Which version is better? That depends on what you expect to play against. Michael’s deck is much better against control decks, since it can amass a critical amount of pressure in a very short amount of time. However, this deck could run into problems against another aggressive deck that can come up with reasonably fast answers to threats and then produce superior characters in the late game, such as Gabe’s. Gabe’s deck is clearly metagamed against an aggro field, with a plan of keeping pace in the early game and then overwhelming later on with superior threats (the 5-cost Magneto and Quicksilver) and the backbreaking Avalon Space StationLost City combo. However, it is much harder for Gabe’s deck to come out of the gates fast, with no 1-drops and a total lack of Savage Land. In testing Gabe’s deck against a Dr. Doom deck, I found it very difficult to mount enough pressure before the Doom deck started playing vastly superior cards and putting its overpowering late-game strategy into effect. To sum this up neatly, I would suggest Gabe’s deck against a field expected to be mostly beatdown, and Michael’s deck against a more controlling field.

Next up is Jason Rubenfeld’s winning Fantastic Four deck from the PCQ held in Brooklyn:

3 Invisible Woman, The Invisible Girl
4 Human Torch, Johnny Storm
4 She-Thing, Sharon Ventura
3 She-Hulk, Jennifer Walters
4 Thing, Ben Grimm
3 Wolverine, New Fantastic Four
2 Ghost Rider, New Fantastic Four
3 Thing, Heavy Hitter
4 Hulk, New Fantastic Four
2 Thing, The Ever-Lovin’ Blue-Eyed Thing
4 Burn Rubber
2 Flame Trap
4 Flying Kick
2 Foiled
4 It’s Clobberin’ Time!
4 Overload
4 Savage Beatdown
4 Signal Flare

The Fantasic Four decks are generally broken down into two sub-types: a straightforward characters-and-plot-twists sort of deck, and decks built around either utilizing or abusing equipment. This deck is very much of the former, with no locations or equipment cards. Jason’s deck touches all the bases along the curve, starting at 1 and capping it out at 7, with drops everywhere in between. Signal Flare helps the deck make drops on every turn, allowing the deck to search for a character if there is a gap in what’s drawn. The eight basic beatdown plot twists (Flying Kick and Savage Beatdown) are accompanied by the powerful It’s Clobberin’ Time!

The question that begs answering with this deck is, what is the advantage of playing this over a Brotherhood deck? The most compelling reason is that the characters are simply better on their own than the Brotherhood characters are. With the exception of Sabretooth, Feral Rage, all the Fantastic Four characters out-perform their Brotherhood counterparts. Compare Thing, Ben Grimm to Rogue, Anna Raven, or Quicksilver, Speed Demon to Thing, Heavy Hitter and you start to get the idea. Plus, the Fantastic Four deck has access to It’s Clobberin’ Time!, which is a Lost City with no questions asked.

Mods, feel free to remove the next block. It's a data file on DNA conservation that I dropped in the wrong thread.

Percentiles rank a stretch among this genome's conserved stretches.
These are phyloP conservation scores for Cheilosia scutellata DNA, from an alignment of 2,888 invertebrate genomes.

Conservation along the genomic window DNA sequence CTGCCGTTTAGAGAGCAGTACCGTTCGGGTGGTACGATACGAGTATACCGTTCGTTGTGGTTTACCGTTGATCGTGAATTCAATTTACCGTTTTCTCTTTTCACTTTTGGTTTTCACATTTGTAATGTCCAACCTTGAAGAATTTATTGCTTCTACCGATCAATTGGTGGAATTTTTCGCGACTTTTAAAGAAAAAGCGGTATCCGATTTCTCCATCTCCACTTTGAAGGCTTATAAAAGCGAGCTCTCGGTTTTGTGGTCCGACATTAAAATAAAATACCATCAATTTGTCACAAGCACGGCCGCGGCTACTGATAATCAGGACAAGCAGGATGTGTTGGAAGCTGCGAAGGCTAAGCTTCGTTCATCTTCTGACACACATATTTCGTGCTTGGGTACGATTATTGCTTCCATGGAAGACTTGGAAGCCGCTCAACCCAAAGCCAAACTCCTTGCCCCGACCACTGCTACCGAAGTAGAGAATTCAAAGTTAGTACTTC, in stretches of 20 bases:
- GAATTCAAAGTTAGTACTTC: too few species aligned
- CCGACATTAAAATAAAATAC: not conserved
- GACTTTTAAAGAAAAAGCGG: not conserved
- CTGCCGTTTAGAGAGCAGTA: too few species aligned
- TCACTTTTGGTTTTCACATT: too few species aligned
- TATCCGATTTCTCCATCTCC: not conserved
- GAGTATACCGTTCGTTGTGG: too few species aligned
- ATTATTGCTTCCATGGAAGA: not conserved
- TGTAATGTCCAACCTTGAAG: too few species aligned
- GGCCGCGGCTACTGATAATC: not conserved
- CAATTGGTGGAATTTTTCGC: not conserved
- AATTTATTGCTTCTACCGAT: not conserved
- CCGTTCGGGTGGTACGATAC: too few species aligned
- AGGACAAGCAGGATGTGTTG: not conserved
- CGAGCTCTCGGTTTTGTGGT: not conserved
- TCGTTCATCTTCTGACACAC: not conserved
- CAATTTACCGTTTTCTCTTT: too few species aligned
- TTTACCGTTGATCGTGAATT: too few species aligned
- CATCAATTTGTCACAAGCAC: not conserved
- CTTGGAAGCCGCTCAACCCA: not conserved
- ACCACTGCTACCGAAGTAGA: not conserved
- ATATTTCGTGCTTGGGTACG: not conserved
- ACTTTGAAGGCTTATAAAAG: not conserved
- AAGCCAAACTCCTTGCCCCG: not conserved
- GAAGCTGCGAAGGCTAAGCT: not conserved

So why not just play the Fantastic Four? Without Savage Land and The New Brotherhood, the early plays this deck makes simply become invalidated as the game drags on, making it very important to make a 4-drop on turn 4, a 5-drop on turn 5, and so on. Four Signal Flares obviously help this problem, but sometimes draws will occur where you run out of gas as the game wears on. The flip side of this problem is that you can draw all the expensive characters early in the game, meaning that you get curved out by the aggressive decks or are unable to mount the amount of damage needed early on to beat a control deck. Secondly, Jason’s deck seems very heavily metagamed, with Burn Rubber, Flame Trap, and Overload all making the cut. These cards help the problem of getting curved out by an aggressive deck, but they’re near-worthless against control decks.

Jason’s deck seems like a real nightmare matchup for a very aggressive deck, but he made a number of concessions against control decks to make it that way. However, Jason’s metagaming clearly paid off, as he won an invitation to the Pro Circuit. If your metagame appears to be filled with low-curve beatdown decks, such as Michael’s Brotherhood deck, a deck of this sort may be the call.

Lastly, Knoxville PCQ winner Matt Oldaker and his Dr. Doom deck:

4 Boris, Personal Servant of Dr. Doom
3 Kristoff Von Doom, The Boy Who Would Be Doom
3 Robot Sentry, Army
5 Doom-Bot, Army
4 Dr. Doom, Diabolic Genius
4 Robot Destroyer, Army
1 Dr. Doom, Victor Von Doom
1 Dr. Doom, Lord of Latveria
4 Sub-Mariner, Ally of Doom
4 Doomstadt